Getting to Know ForEach and ForEach-Object

Getting to Know ForEach and ForEach-Object

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Summary: Learn the differences between ForEach and ForEach-Object in Windows PowerShell.

Honorary Scripting Guy and Windows PowerShell MVP, Boe Prox, here today filling in for my good friend, The Scripting Guy. Today I am going to talk about some differences between using ForEach and using ForEach-Object in day-to-day scripting activities.

There are times when you are unable to make use of a cmdlet that has built-in pipeline support, such as something like this:

Get-ChildItem –File –Filter “*.TMP” | Remove-Item –Verbose

To get around this, we can make use of some other capabilities of Windows PowerShell by using ForEach or ForEach-Object to iterate through collections and to perform an action against each item in the collection. Each of these approaches can let you run through a collection and then perform actions in a script block. What you may not know is that each cmdlet has two approaches to how they take and handle the collections.

Let's take a look at ForEach-Object and see what it is about. This cmdlet has a couple of aliases that may seem familiar to you:

Get-Alias –Definition ForEach-Object

Image of command output

Wait a second! Why in the world are there two ForEach options in Windows PowerShell? This is an excellent question, and fortunately, I have an answer. When you are piping input into ForEach, it is the alias for ForEach-Object. But when you place ForEach at the beginning of the line, it is a Windows PowerShell statement.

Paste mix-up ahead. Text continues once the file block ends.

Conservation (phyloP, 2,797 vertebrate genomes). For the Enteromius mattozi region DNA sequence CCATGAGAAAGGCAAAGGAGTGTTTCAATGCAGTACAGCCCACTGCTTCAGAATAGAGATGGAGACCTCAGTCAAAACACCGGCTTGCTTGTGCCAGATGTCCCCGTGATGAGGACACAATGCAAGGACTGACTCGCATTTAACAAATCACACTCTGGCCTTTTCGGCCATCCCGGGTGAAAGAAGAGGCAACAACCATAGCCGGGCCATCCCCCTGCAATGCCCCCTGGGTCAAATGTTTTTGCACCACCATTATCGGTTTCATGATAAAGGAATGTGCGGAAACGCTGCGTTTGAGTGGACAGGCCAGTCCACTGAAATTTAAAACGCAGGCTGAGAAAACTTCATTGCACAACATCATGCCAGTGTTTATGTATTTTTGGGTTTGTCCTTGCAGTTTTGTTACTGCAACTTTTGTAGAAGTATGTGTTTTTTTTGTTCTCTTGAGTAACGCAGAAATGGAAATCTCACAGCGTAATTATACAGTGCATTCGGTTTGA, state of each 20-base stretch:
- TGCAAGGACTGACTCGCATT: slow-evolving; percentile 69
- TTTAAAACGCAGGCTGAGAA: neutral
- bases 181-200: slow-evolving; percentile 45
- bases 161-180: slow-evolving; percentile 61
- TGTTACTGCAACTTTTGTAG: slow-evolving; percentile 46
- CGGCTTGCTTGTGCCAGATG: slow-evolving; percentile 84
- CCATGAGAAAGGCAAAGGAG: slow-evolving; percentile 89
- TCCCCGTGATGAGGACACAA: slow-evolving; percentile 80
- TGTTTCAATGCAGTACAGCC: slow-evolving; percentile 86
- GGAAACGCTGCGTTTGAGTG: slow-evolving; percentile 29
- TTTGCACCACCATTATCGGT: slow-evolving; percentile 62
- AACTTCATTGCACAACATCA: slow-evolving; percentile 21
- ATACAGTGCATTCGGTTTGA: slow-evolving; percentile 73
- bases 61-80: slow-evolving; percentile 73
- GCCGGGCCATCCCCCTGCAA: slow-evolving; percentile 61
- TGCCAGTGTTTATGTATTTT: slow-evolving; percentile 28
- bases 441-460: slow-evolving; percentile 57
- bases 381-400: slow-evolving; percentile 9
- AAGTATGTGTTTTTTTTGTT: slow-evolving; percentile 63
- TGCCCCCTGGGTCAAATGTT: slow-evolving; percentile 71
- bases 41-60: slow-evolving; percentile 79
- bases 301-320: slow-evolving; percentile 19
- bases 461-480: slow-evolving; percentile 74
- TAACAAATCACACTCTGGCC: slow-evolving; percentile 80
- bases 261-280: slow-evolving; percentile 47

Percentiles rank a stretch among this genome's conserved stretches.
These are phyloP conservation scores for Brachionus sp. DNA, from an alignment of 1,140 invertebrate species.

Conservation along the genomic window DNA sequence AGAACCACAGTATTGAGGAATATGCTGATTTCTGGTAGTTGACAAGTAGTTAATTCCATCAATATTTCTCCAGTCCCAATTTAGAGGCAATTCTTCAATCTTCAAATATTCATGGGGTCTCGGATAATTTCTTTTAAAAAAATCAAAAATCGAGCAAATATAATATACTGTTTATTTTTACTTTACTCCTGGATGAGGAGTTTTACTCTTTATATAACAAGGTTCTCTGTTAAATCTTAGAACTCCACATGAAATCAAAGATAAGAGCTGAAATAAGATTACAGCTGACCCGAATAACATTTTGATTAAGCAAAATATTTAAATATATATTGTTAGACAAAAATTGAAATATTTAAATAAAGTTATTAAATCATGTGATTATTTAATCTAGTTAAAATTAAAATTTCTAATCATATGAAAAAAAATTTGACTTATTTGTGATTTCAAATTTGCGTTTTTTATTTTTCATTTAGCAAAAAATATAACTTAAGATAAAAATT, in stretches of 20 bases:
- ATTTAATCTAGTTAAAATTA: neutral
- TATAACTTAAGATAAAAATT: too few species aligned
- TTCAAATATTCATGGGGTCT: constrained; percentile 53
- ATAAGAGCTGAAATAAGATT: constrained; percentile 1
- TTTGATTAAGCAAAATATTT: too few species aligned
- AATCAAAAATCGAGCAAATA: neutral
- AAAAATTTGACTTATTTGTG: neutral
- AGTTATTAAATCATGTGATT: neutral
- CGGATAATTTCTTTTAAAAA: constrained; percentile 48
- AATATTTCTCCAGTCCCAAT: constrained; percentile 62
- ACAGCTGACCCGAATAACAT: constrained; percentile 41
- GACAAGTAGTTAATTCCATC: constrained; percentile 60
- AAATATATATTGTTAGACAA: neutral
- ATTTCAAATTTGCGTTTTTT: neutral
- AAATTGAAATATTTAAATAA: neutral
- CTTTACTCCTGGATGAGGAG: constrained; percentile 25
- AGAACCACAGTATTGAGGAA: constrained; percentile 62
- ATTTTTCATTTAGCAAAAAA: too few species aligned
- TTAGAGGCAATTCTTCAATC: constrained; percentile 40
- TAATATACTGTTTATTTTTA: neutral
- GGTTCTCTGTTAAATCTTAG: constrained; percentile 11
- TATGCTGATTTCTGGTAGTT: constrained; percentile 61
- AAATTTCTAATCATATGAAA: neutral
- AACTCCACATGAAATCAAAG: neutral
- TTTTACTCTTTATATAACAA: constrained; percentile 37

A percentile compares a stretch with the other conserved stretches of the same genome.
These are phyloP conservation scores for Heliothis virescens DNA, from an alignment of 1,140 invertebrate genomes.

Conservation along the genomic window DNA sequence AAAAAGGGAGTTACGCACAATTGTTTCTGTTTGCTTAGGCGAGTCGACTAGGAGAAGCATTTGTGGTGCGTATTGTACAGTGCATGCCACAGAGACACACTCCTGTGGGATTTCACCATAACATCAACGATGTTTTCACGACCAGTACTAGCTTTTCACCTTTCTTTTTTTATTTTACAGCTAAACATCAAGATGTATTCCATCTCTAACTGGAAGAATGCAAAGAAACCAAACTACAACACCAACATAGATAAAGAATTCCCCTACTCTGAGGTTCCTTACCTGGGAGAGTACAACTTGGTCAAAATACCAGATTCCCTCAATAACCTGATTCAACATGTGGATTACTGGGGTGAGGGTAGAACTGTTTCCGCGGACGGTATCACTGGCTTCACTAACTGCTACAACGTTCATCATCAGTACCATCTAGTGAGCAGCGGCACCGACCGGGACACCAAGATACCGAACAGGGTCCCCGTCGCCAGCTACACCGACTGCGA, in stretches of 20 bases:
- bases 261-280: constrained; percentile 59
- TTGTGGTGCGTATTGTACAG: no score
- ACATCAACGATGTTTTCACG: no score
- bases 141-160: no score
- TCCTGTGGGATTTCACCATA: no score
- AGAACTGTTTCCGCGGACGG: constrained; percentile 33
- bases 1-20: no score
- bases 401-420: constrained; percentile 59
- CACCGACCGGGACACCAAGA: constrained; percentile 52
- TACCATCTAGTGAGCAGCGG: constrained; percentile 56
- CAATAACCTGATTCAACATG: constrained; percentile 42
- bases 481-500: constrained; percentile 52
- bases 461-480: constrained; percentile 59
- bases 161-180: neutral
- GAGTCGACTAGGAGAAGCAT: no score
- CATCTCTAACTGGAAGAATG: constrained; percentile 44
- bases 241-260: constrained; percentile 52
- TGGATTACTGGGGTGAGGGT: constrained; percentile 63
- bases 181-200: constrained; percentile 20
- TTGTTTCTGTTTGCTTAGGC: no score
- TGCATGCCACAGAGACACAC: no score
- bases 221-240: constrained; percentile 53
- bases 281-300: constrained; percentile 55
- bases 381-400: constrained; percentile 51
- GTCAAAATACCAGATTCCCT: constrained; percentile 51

ForEach-Object is best used when sending data through the pipeline because it will continue streaming the objects to the next command in the pipeline, for example:

ForEach-Object -InputObject (1..1E4) {

    $_

} | Measure-Object

 

Count    : 10000

Average  :

Sum      :

Maximum  :

Minimum  :

Property :

You cannot do the same thing with ForEach () {} because it will break the pipeline and throw error messages if you attempt to send that output to another command.

ForEach ($i in (1..1E4)) {

    $i

} | Measure-Object

 

At line:3 char:3

+ } | Measure-Object

+   ~

Note that an empty pipe element is not allowed.

    + CategoryInfo          : ParserError: (:) [], ParentContainsErrorRecordException

    + FullyQualifiedErrorId : EmptyPipeElement

You would have to save all of the output that is being process by ForEach to a variable and then pipe it to another cmdlet, for example: